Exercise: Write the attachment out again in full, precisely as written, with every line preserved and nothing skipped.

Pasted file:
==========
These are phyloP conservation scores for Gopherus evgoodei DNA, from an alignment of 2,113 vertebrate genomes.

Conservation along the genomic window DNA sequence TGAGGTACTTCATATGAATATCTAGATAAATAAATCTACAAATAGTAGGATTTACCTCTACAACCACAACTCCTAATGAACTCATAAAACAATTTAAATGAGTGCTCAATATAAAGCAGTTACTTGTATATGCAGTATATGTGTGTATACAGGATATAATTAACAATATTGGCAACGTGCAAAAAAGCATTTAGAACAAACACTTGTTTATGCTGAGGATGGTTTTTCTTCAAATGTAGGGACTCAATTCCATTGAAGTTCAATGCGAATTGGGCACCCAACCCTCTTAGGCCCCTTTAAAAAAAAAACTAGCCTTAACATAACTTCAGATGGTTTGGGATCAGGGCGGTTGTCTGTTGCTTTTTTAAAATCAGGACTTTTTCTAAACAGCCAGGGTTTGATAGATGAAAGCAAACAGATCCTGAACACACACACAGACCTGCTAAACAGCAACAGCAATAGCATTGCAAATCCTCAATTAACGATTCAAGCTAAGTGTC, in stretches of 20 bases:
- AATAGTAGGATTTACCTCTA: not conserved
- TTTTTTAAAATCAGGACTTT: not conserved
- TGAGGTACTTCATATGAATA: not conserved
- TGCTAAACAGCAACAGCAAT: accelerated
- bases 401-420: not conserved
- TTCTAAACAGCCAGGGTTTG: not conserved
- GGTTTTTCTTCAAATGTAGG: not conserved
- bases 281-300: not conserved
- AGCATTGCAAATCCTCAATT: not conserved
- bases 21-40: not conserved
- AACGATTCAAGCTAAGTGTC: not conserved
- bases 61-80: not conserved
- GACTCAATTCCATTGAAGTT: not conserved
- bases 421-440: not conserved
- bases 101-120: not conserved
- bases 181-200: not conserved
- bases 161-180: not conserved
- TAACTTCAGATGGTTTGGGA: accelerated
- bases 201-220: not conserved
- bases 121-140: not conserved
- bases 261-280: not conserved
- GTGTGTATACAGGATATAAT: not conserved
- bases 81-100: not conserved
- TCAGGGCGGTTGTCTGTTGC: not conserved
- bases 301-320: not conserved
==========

These are phyloP conservation scores for Gopherus evgoodei DNA, from an alignment of 2,113 vertebrate genomes.

Conservation along the genomic window DNA sequence TGAGGTACTTCATATGAATATCTAGATAAATAAATCTACAAATAGTAGGATTTACCTCTACAACCACAACTCCTAATGAACTCATAAAACAATTTAAATGAGTGCTCAATATAAAGCAGTTACTTGTATATGCAGTATATGTGTGTATACAGGATATAATTAACAATATTGGCAACGTGCAAAAAAGCATTTAGAACAAACACTTGTTTATGCTGAGGATGGTTTTTCTTCAAATGTAGGGACTCAATTCCATTGAAGTTCAATGCGAATTGGGCACCCAACCCTCTTAGGCCCCTTTAAAAAAAAAACTAGCCTTAACATAACTTCAGATGGTTTGGGATCAGGGCGGTTGTCTGTTGCTTTTTTAAAATCAGGACTTTTTCTAAACAGCCAGGGTTTGATAGATGAAAGCAAACAGATCCTGAACACACACACAGACCTGCTAAACAGCAACAGCAATAGCATTGCAAATCCTCAATTAACGATTCAAGCTAAGTGTC, in stretches of 20 bases:
- AATAGTAGGATTTACCTCTA: not conserved
- TTTTTTAAAATCAGGACTTT: not conserved
- TGAGGTACTTCATATGAATA: not conserved
- TGCTAAACAGCAACAGCAAT: accelerated
- bases 401-420: not conserved
- TTCTAAACAGCCAGGGTTTG: not conserved
- GGTTTTTCTTCAAATGTAGG: not conserved
- bases 281-300: not conserved
- AGCATTGCAAATCCTCAATT: not conserved
- bases 21-40: not conserved
- AACGATTCAAGCTAAGTGTC: not conserved
- bases 61-80: not conserved
- GACTCAATTCCATTGAAGTT: not conserved
- bases 421-440: not conserved
- bases 101-120: not conserved
- bases 181-200: not conserved
- bases 161-180: not conserved
- TAACTTCAGATGGTTTGGGA: accelerated
- bases 201-220: not conserved
- bases 121-140: not conserved
- bases 261-280: not conserved
- GTGTGTATACAGGATATAAT: not conserved
- bases 81-100: not conserved
- TCAGGGCGGTTGTCTGTTGC: not conserved
- bases 301-320: not conserved